Editor’s Note: CW – This post includes the mention of specific eating disorders thoughts/behaviors.
It was another fun Saturday night dinner with the guys. Everyone had paid their bills, and it was time for us to go our separate ways. Before taking off, I grabbed my friend Adam’s dinner receipt, and put it in my back pocket.
Nobody saw me do this that night, and they never noticed when I did it other times either. It became a routine to sneakily take receipts of friends who paid cash for dinner, and show them to my parents if they questioned if I ate when out with friends.
Curled up in bed starving at night was the norm. Verbally abusing myself if I considered to break any of the eating rules I’d made for myself. I didn’t have a choice in my mind.
That was the summer of 1999. Twenty years later, I’m still struggling.
That next fall was the beginning of my sophomore year of high school, and all of a sudden, I started receiving attention from girls that I never had before. I was loving not being seen as “just a friend” anymore, but then resentment kicked in for the people who hadn’t given me the time of day less than a year before. I was still the same person, but I had to go to dangerous lengths with my eating disorder to get to a point where I could be noticed. In my head, I had feelings of not turning back to maintain this attention, but also of going to even more dangerous lengths to prove a point.
This was nowhere close to safe, and my concerned parents sent me to therapy—which I didn’t take seriously and now regret. When the opportunity for help was provided, I chose to see it as a complete joke and to firmly convinced myself that I didn’t have a problem.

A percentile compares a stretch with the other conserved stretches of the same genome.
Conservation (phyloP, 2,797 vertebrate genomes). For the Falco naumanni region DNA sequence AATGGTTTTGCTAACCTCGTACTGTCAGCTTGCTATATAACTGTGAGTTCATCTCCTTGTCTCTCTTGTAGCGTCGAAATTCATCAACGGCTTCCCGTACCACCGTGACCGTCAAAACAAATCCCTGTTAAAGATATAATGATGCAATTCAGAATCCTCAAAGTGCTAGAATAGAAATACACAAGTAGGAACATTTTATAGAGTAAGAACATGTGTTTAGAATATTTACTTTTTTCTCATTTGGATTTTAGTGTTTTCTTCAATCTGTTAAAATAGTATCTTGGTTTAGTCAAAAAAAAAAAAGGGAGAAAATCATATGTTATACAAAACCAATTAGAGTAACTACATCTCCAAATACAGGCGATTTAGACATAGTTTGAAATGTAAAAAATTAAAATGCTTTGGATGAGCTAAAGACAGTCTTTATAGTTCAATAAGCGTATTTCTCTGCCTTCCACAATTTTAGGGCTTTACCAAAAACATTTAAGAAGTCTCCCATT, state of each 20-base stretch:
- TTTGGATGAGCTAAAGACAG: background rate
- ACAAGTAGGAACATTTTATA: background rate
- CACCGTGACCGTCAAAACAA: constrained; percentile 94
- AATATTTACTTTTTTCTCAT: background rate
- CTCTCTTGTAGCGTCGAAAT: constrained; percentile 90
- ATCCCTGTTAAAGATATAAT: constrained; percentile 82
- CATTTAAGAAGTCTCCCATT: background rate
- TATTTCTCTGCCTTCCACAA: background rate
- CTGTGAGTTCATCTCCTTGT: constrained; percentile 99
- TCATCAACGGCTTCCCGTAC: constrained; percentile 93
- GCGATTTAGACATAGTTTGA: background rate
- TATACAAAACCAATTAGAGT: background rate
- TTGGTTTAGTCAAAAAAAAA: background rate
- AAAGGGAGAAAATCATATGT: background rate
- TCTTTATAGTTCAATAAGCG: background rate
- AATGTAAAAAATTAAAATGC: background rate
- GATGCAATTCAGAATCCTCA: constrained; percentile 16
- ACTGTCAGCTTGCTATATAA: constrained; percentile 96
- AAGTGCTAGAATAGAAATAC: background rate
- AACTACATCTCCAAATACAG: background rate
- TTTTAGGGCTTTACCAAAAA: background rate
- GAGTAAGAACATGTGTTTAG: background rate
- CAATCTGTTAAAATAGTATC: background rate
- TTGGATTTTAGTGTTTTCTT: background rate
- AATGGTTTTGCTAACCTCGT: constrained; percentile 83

As thin as I became in high school, I was still not satisfied with my body, and it was time to move away for college. There was an upcoming fear of gaining the “freshman 15,” so I took matters into my own hands—especially since my parents weren’t around to monitor my food intake—and dropped down to the low weight I had been during the destructive peak of my disorder.
Now, I was seen as feeble and weak. I went too far, and finally had the scare I needed to make a change. Thankfully, that’s when I discovered running as an effective alternative to my abusive eating behaviors. I learned a lot through running about taking care of my body. Running also became an activity that I could share with others and an exciting means of friendly competition with races of all distances. I realized that runners come in all shapes and sizes, and it’s a community of acceptance with a common goal of an active lifestyle.
At the current age of 35, my negative body perception in the reflection of the mirror is still there. I feel this will always haunt me, but I am no longer that feeble teenager seeking to damage my body out of the need for attention and spite. If anything, struggling with anorexia has taught me to be more compassionate to others, as we all have our own personal issues and insecurities we are fighting.
It’s taken over two decades to admit I have a problem, but it shouldn’t have taken this long. There are many others out there that are afraid to admit they have a disorder, and if my story can help at least one person find their healthy alternative, they too can hopefully help the next.
Let’s not run this race alone.
Born and raised in San Antonio, Frank Humada is a graduate of Texas A&M, an active runner, and a proud supporter of NEDA.